This work demonstrates the existence of K. pneumoniae phylogroup-specific protein biomarkers that can be detected by MALDI-TOF MS. This finding opens the possibility for industrial, veterinary or medical microbiology laboratories, to identify isolates of the K. pneumoniae complex at the species or phylogroup level. We urge that reference spectra of the various taxa of the K. pneumoniae complex be incorporated into reference MALDI-TOF spectra databases. Improved identification of K. pneumoniae and related taxa will advance our understanding of the epidemiology, ecology, and links with pathogenesis of this increasingly important group of pathogens.

Author contributions

CR performed the experimental work related to the acquisition of mass spectra in MALDI-TOF MS, performed the bioinformatics analysis, and wrote the manuscript. VP and AR performed the experimental work related to sample processing, WGS and MALDI-TOF MS. SB coordinated the design of the study and methodological approach, the analysis of data, and the revision of the manuscript. All authors read and approved the final version of this manuscript.


This work was supported financially by the MedVetKlebs project, a component of European Joint Programme One Health EJP, which has received funding from the European Union’s Horizon 2020 research and innovation program under Grant Agreement No. 773830.

Conflict of Interest Statement

The authors declare that the research was conducted in the absence of any commercial or financial relationships that could be construed as a potential conflict of interest.


We thank the Biological Resource Center of Institut Pasteur (Chantal Bizet and Estelle Muhle) for support within the MALDI-TOF MS instrument. We acknowledge Jean-Marc Collard (Institut Pasteur of Madagascar), S. Wesley Long (Houston Methodist Hospital), and David A. Rasko and J. Kristie Johnson (University of Maryland School of Medicine, Baltimore, MD, United States) for kindly providing strains analyzed in this study. Part of the results published in this manuscript are accessible online under the preprint publication at, which is also cited in the text.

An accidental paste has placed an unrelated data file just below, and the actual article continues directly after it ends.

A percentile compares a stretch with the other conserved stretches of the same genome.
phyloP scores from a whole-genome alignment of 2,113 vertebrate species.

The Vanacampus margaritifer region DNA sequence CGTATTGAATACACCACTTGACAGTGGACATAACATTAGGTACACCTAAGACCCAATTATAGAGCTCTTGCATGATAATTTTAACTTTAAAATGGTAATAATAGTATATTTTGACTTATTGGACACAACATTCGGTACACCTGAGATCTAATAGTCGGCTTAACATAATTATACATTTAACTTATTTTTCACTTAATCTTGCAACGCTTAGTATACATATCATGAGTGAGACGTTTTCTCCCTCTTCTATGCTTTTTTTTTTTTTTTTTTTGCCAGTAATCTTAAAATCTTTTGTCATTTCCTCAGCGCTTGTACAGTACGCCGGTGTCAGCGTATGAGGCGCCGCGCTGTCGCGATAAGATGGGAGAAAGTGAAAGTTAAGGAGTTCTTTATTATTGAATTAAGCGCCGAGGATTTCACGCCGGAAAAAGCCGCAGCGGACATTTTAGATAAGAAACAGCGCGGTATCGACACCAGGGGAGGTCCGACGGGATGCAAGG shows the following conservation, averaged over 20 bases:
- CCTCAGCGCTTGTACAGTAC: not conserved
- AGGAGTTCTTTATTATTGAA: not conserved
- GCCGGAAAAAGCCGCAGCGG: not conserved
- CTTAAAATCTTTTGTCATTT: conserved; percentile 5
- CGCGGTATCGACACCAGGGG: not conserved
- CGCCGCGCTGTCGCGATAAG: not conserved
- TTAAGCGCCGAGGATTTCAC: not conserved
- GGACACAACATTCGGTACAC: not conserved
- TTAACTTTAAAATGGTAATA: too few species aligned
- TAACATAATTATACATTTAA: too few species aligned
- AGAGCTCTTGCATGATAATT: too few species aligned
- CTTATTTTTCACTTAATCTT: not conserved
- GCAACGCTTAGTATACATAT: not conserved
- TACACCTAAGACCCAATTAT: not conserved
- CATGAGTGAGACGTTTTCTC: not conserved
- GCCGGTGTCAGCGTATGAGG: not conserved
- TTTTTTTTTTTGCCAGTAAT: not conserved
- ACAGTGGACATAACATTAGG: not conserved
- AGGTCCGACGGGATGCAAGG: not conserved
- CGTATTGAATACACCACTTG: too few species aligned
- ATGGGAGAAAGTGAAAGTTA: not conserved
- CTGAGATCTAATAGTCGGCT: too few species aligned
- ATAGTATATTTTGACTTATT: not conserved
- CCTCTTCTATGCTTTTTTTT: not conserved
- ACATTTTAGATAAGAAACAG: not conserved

Supplementary Material

The Supplementary Material for this article can be found online at:


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Keywords: Klebsiella pneumoniae, phylogroups, MALDI-TOF MS, identification, biomarkers

Citation: Rodrigues C, Passet V, Rakotondrasoa A and Brisse S (2018) Identification of Klebsiella pneumoniae, Klebsiella quasipneumoniae, Klebsiella variicola and Related Phylogroups by MALDI-TOF Mass Spectrometry. Front. Microbiol. 9:3000. doi: 10.3389/fmicb.2018.03000

Received: 06 September 2018; Accepted: 20 November 2018;
Published: 07 December 2018.

Edited by:

John W. A. Rossen, University Medical Center Groningen, Netherlands

Reviewed by:

Jan Liese, Universitätsklinikum Tübingen, Germany
Ákos Tóth, National Public Health Institute (OKI), Hungary

Copyright © 2018 Rodrigues, Passet, Rakotondrasoa and Brisse. This is an open-access article distributed under the terms of the Creative Commons Attribution License (CC BY). The use, distribution or reproduction in other forums is permitted, provided the original author(s) and the copyright owner(s) are credited and that the original publication in this journal is cited, in accordance with accepted academic practice. No use, distribution or reproduction is permitted which does not comply with these terms.

*Correspondence: Sylvain Brisse,;